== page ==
There was plenty of energy and enthusiasm from Nova Scotia Summer Fest founder Ray Mattie and CTV personality Ana Almeida as they co-hosted a ‘kick-off’ event, June 21, for the festival which is coming to Keppoch Mountain, Antigonish County, Aug. 23 and 24.
“I’m pumped; I have cramps from smiling,” Mattie said with a chuckle as the evening event, held at Antigonish Education Centre and purposely scheduled for the first day of summer, wound-down.
“That is not to say there are still not things to come together in the puzzle, but all the pieces are coming like this now,” Mattie said, starting his hands outstretched and, gradually, bringing them together.
Summer Fest is a music festival which will see the likes of Classified, Alan Doyle, the Good Lovelies, Heather Rankin, Christine Campbell, Slowcoaster, Hillsburn, McGinty, Pineo and Loeb, as well as sister duo Cassie and Maggie who have deep family roots in Antigonish, and Antigonish’s own Anna Ludlow, take the stage over the two days.
Mattie, a well-known musician, announced during the event he’ll also be performing.
“I’m going to play a few songs myself because I have a new album,” he said.
Additional artists announced during the event included Pretty Archie, Eddie Cummings, Andrew Hunter, Maura Whitman and Brent Collins.
Mattie noted the event was a good opportunity to bring together the various vendors, mostly food, which will be part of Summer Fest. Each came to the front of the room and joined Almeida who asked them a few questions.
“I wanted them, who knew each other at arm’s length, to meet face-to-face since they will all be standing side-by-side,” Mattie said, choosing a rhythmic description. “It’s important to have diversity in the vendors, so we don’t have five people serving the same thing. They all have a unique niche they’re extremely good at.”
Vendors are listed on the festival’s website – novascotiasummerfest.ca – along with all other pertinent information.
As for new developments in the past month, Mattie started with “it’s finalized” and noted additional exposure is getting the word out.
“Virgin Radio is pumping it mega-hard in Halifax; they’re talking about it in the city. I have had to even correct them that it’s not ‘Keep-pock Mountain,’ it’s Keppoch Mountain,” Mattie said, again with a chuckle.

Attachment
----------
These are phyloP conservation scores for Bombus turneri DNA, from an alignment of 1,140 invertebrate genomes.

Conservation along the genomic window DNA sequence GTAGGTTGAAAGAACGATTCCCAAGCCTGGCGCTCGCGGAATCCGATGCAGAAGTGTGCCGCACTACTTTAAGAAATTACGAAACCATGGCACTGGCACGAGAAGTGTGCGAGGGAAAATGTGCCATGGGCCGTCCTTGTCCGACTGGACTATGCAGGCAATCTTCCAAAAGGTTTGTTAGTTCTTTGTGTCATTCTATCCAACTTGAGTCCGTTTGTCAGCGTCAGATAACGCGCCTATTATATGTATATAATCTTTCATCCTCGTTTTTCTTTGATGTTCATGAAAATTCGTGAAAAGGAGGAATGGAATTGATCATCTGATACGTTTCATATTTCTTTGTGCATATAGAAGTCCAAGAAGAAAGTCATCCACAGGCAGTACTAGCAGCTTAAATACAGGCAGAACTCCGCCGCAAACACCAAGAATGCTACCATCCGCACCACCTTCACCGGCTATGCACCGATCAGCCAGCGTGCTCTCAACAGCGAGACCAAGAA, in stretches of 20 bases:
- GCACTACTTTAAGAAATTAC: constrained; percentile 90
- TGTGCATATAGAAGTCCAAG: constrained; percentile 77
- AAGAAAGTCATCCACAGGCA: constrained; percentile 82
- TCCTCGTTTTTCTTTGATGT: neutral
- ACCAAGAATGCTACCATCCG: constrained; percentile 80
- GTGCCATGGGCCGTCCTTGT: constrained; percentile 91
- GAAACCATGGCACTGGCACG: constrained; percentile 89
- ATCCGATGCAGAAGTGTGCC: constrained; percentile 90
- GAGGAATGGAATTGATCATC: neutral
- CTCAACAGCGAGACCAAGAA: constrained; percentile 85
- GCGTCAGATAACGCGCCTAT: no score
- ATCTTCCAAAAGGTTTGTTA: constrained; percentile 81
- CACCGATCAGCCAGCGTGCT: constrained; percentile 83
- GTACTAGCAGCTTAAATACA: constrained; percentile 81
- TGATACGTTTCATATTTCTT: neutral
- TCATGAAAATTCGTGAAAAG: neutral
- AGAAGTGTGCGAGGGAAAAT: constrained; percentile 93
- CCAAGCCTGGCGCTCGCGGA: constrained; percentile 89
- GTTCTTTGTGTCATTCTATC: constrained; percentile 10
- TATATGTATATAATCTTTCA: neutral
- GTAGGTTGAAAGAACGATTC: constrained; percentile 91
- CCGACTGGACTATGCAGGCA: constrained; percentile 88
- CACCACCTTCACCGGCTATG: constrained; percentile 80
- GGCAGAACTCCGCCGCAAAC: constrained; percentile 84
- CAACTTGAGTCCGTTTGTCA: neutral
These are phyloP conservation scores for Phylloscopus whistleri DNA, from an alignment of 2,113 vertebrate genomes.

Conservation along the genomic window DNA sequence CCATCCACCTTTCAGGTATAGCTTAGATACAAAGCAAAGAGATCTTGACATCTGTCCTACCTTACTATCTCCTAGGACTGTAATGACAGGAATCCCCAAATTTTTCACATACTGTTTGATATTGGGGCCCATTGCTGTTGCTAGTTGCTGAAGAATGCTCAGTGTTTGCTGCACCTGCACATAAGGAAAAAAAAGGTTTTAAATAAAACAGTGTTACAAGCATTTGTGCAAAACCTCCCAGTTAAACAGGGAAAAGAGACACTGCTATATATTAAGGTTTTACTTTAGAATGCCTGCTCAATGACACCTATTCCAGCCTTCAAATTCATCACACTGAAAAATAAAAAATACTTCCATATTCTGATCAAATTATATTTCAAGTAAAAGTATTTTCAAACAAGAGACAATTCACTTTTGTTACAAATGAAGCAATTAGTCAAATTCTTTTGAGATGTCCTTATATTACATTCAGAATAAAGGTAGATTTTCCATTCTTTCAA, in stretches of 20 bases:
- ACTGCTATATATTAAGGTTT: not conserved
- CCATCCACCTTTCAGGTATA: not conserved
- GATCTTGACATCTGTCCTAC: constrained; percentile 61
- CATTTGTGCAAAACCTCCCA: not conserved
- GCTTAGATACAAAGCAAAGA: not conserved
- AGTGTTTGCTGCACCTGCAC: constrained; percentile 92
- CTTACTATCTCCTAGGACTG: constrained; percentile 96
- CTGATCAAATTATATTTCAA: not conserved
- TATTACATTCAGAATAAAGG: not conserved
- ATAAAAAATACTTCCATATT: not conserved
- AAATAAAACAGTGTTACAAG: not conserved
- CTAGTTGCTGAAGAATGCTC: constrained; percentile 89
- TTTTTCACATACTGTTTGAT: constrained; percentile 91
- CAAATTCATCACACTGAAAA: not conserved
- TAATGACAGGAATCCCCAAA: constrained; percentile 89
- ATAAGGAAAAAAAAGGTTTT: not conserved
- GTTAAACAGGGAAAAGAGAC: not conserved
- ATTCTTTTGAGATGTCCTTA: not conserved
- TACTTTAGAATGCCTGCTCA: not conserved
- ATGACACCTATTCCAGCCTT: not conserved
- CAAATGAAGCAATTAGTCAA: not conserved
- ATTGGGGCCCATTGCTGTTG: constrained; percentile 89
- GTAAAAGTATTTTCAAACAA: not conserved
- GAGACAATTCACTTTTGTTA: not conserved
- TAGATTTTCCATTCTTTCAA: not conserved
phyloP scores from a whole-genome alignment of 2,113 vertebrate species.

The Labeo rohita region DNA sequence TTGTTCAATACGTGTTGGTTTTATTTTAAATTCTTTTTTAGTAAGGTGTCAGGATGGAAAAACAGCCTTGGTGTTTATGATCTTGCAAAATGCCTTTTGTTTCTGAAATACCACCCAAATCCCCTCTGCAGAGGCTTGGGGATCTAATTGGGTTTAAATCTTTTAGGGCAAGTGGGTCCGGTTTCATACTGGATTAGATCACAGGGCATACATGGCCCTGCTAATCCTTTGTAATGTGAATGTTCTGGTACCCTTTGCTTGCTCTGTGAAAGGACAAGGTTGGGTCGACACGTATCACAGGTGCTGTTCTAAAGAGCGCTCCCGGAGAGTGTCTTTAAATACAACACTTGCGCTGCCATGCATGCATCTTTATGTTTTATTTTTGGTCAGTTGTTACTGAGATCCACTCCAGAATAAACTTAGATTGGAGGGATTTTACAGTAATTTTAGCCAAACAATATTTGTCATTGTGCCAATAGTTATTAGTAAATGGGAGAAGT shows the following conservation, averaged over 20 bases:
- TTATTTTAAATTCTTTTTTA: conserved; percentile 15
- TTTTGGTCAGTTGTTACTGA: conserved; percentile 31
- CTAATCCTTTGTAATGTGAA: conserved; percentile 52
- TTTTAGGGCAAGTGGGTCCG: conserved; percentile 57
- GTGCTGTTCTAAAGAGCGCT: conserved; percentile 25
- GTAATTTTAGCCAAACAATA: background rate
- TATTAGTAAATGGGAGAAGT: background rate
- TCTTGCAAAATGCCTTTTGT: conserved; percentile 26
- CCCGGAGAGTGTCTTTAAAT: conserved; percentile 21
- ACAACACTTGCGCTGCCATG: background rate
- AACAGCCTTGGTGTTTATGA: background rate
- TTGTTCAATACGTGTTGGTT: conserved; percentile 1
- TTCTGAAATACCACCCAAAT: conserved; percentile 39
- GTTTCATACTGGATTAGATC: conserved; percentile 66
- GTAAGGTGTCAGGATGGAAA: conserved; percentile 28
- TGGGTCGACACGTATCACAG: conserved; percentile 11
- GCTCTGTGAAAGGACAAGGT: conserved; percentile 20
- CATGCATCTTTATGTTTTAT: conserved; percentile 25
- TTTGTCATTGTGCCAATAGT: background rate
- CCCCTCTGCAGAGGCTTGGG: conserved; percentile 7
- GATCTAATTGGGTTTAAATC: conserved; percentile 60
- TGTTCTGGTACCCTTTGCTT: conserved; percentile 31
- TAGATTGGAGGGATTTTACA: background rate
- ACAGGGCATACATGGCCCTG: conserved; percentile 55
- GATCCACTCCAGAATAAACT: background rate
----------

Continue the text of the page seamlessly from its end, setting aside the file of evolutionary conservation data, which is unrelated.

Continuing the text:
“But now they know and that is why it’s called Nova Scotia Summer Fest – it’s not just Antigonish and Guysborough. We’re represented now with companies from the Valley, Halifax as well as all the locals; unique stuff here that needs to be at the forefront.”
He talked about the diversity of the musical line-up.
“I didn’t want it to be just roots,” he said. “We have awesome fiddlers, singers and folk songwriters, but we also have a great rapper, a couple of amazing rock guitarists and a hip-hop dance band who are huge in Central America, and we’re going to introduce them to our backyard.”
Mattie noted the event is less than two months away and he “couldn’t be happier.”
“I can’t wait until the date comes that we get it all rolling,” he said. “The sound crews are ready, the bands are ready; it has been 18 months and it’s almost here.”
And Keppoch is ready, Mattie said.
“If this was four years ago they wouldn’t have been ready and I wouldn’t have been ready,” he said. “I’ve been wanting to do this my whole life but it takes years and years of performing at events and seeing what works and what doesn’t.
“I took bits and pieces of all the things I’ve learned over the years and location is pivotal.”
Keppoch general manager Paul Basile said hosting the event is about raising “awareness” of what’s available at the site.
“We always ask groups, how many people have been to Keppoch? Half the people in this room raised their hands, which is great, but this is the kind of thing we need, the kind of promotion which is going to get every hand in a room raised,” Basile said. “That’s our goal.”
Basile also talked about the goal of getting people physically active.
“Get people outside, families active together. Here it’s hiking, mountain biking, physical activity … accessible physical activity. It’s everything about Nova Scotia; it’s everything great about living here,” he said.
“And this is the exact kind of partner we need to bring that awareness, that PR, and get the message out about what we have.”